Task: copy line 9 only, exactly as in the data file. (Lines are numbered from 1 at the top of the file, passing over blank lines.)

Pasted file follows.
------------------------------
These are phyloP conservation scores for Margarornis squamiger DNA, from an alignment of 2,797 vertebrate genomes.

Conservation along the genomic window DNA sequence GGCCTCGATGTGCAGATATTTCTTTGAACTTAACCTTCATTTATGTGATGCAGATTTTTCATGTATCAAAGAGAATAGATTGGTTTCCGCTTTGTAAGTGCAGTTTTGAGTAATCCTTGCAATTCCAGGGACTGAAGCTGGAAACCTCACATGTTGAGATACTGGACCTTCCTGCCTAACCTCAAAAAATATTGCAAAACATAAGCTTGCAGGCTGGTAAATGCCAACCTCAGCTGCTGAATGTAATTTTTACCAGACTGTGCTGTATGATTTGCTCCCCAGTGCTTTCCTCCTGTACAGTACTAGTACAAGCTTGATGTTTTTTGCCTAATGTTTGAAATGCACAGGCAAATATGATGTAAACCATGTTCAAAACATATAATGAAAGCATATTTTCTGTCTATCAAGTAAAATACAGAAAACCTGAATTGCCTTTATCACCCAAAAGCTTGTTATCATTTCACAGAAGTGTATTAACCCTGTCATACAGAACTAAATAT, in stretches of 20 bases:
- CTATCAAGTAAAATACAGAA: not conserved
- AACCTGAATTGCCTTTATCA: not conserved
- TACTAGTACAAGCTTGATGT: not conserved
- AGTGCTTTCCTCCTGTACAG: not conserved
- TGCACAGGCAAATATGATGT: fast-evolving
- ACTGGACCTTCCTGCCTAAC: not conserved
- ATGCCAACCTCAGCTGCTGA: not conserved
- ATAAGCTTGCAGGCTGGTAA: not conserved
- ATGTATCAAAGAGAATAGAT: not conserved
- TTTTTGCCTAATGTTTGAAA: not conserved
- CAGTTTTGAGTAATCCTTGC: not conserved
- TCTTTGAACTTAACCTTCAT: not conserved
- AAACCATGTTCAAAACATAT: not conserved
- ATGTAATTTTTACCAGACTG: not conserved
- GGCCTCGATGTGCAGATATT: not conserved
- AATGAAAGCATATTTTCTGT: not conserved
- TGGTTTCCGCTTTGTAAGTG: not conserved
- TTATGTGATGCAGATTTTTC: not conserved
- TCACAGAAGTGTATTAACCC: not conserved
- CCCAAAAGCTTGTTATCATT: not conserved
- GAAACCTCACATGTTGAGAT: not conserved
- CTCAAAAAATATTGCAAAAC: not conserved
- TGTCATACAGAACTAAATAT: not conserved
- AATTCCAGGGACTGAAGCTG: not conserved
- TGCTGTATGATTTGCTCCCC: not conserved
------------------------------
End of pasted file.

- ATGCCAACCTCAGCTGCTGA: not conserved